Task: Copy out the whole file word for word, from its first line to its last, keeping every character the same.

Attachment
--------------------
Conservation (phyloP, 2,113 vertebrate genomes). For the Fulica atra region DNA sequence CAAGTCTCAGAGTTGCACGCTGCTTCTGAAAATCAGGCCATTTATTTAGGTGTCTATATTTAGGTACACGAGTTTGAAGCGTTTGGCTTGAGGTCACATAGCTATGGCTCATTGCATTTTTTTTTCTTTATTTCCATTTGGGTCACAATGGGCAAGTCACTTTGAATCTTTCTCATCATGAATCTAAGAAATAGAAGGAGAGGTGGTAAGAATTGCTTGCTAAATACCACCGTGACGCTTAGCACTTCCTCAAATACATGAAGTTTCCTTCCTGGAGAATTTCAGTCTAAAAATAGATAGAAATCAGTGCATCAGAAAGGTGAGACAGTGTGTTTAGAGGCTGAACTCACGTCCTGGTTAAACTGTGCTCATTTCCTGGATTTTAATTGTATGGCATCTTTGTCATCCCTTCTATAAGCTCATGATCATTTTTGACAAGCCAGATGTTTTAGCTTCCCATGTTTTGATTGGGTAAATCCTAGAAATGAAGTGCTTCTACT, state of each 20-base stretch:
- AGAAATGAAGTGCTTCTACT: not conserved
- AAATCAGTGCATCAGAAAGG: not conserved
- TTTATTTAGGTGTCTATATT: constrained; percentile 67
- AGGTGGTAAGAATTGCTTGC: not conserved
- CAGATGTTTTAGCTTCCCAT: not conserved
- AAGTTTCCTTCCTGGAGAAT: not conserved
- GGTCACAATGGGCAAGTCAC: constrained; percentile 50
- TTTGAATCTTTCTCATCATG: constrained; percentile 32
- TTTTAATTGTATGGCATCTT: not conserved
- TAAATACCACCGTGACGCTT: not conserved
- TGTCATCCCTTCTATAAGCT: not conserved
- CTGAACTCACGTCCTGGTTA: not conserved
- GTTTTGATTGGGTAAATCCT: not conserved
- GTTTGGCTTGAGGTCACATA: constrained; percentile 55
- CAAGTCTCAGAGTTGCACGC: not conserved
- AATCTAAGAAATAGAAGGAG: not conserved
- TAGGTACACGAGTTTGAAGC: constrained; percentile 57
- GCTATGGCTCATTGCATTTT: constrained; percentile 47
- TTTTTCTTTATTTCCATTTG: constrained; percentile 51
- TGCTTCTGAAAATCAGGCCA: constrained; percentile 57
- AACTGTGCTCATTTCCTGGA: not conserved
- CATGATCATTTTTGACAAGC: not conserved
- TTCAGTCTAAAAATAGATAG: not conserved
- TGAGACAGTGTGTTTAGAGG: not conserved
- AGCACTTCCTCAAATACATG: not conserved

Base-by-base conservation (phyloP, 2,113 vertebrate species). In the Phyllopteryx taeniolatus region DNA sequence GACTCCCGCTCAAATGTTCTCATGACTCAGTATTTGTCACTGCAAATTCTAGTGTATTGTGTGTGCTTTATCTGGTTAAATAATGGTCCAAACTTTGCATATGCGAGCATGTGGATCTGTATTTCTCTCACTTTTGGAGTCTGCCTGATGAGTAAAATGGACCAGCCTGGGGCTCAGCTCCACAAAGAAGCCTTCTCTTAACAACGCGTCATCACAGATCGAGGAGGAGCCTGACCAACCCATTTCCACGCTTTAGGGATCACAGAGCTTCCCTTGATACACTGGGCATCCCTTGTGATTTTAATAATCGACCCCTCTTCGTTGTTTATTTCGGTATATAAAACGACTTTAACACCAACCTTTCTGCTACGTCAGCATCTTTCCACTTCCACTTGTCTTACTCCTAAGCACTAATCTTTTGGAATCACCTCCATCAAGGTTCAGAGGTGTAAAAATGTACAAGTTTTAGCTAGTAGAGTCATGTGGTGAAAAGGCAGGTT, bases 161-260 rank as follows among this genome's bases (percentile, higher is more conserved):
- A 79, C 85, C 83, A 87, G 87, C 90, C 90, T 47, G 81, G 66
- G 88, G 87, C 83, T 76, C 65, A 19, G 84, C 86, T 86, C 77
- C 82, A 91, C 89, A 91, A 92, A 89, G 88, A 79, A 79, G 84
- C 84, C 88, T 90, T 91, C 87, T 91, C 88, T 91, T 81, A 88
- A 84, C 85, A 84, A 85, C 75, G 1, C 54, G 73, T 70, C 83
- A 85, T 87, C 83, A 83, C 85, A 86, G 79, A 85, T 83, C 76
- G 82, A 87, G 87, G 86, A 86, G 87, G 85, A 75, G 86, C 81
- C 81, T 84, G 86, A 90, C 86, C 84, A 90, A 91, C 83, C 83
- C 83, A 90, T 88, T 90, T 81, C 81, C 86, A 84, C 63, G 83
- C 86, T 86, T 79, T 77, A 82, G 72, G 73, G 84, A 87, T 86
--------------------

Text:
Conservation (phyloP, 2,113 vertebrate genomes). For the Fulica atra region DNA sequence CAAGTCTCAGAGTTGCACGCTGCTTCTGAAAATCAGGCCATTTATTTAGGTGTCTATATTTAGGTACACGAGTTTGAAGCGTTTGGCTTGAGGTCACATAGCTATGGCTCATTGCATTTTTTTTTCTTTATTTCCATTTGGGTCACAATGGGCAAGTCACTTTGAATCTTTCTCATCATGAATCTAAGAAATAGAAGGAGAGGTGGTAAGAATTGCTTGCTAAATACCACCGTGACGCTTAGCACTTCCTCAAATACATGAAGTTTCCTTCCTGGAGAATTTCAGTCTAAAAATAGATAGAAATCAGTGCATCAGAAAGGTGAGACAGTGTGTTTAGAGGCTGAACTCACGTCCTGGTTAAACTGTGCTCATTTCCTGGATTTTAATTGTATGGCATCTTTGTCATCCCTTCTATAAGCTCATGATCATTTTTGACAAGCCAGATGTTTTAGCTTCCCATGTTTTGATTGGGTAAATCCTAGAAATGAAGTGCTTCTACT, state of each 20-base stretch:
- AGAAATGAAGTGCTTCTACT: not conserved
- AAATCAGTGCATCAGAAAGG: not conserved
- TTTATTTAGGTGTCTATATT: constrained; percentile 67
- AGGTGGTAAGAATTGCTTGC: not conserved
- CAGATGTTTTAGCTTCCCAT: not conserved
- AAGTTTCCTTCCTGGAGAAT: not conserved
- GGTCACAATGGGCAAGTCAC: constrained; percentile 50
- TTTGAATCTTTCTCATCATG: constrained; percentile 32
- TTTTAATTGTATGGCATCTT: not conserved
- TAAATACCACCGTGACGCTT: not conserved
- TGTCATCCCTTCTATAAGCT: not conserved
- CTGAACTCACGTCCTGGTTA: not conserved
- GTTTTGATTGGGTAAATCCT: not conserved
- GTTTGGCTTGAGGTCACATA: constrained; percentile 55
- CAAGTCTCAGAGTTGCACGC: not conserved
- AATCTAAGAAATAGAAGGAG: not conserved
- TAGGTACACGAGTTTGAAGC: constrained; percentile 57
- GCTATGGCTCATTGCATTTT: constrained; percentile 47
- TTTTTCTTTATTTCCATTTG: constrained; percentile 51
- TGCTTCTGAAAATCAGGCCA: constrained; percentile 57
- AACTGTGCTCATTTCCTGGA: not conserved
- CATGATCATTTTTGACAAGC: not conserved
- TTCAGTCTAAAAATAGATAG: not conserved
- TGAGACAGTGTGTTTAGAGG: not conserved
- AGCACTTCCTCAAATACATG: not conserved

Base-by-base conservation (phyloP, 2,113 vertebrate species). In the Phyllopteryx taeniolatus region DNA sequence GACTCCCGCTCAAATGTTCTCATGACTCAGTATTTGTCACTGCAAATTCTAGTGTATTGTGTGTGCTTTATCTGGTTAAATAATGGTCCAAACTTTGCATATGCGAGCATGTGGATCTGTATTTCTCTCACTTTTGGAGTCTGCCTGATGAGTAAAATGGACCAGCCTGGGGCTCAGCTCCACAAAGAAGCCTTCTCTTAACAACGCGTCATCACAGATCGAGGAGGAGCCTGACCAACCCATTTCCACGCTTTAGGGATCACAGAGCTTCCCTTGATACACTGGGCATCCCTTGTGATTTTAATAATCGACCCCTCTTCGTTGTTTATTTCGGTATATAAAACGACTTTAACACCAACCTTTCTGCTACGTCAGCATCTTTCCACTTCCACTTGTCTTACTCCTAAGCACTAATCTTTTGGAATCACCTCCATCAAGGTTCAGAGGTGTAAAAATGTACAAGTTTTAGCTAGTAGAGTCATGTGGTGAAAAGGCAGGTT, bases 161-260 rank as follows among this genome's bases (percentile, higher is more conserved):
- A 79, C 85, C 83, A 87, G 87, C 90, C 90, T 47, G 81, G 66
- G 88, G 87, C 83, T 76, C 65, A 19, G 84, C 86, T 86, C 77
- C 82, A 91, C 89, A 91, A 92, A 89, G 88, A 79, A 79, G 84
- C 84, C 88, T 90, T 91, C 87, T 91, C 88, T 91, T 81, A 88
- A 84, C 85, A 84, A 85, C 75, G 1, C 54, G 73, T 70, C 83
- A 85, T 87, C 83, A 83, C 85, A 86, G 79, A 85, T 83, C 76
- G 82, A 87, G 87, G 86, A 86, G 87, G 85, A 75, G 86, C 81
- C 81, T 84, G 86, A 90, C 86, C 84, A 90, A 91, C 83, C 83
- C 83, A 90, T 88, T 90, T 81, C 81, C 86, A 84, C 63, G 83
- C 86, T 86, T 79, T 77, A 82, G 72, G 73, G 84, A 87, T 86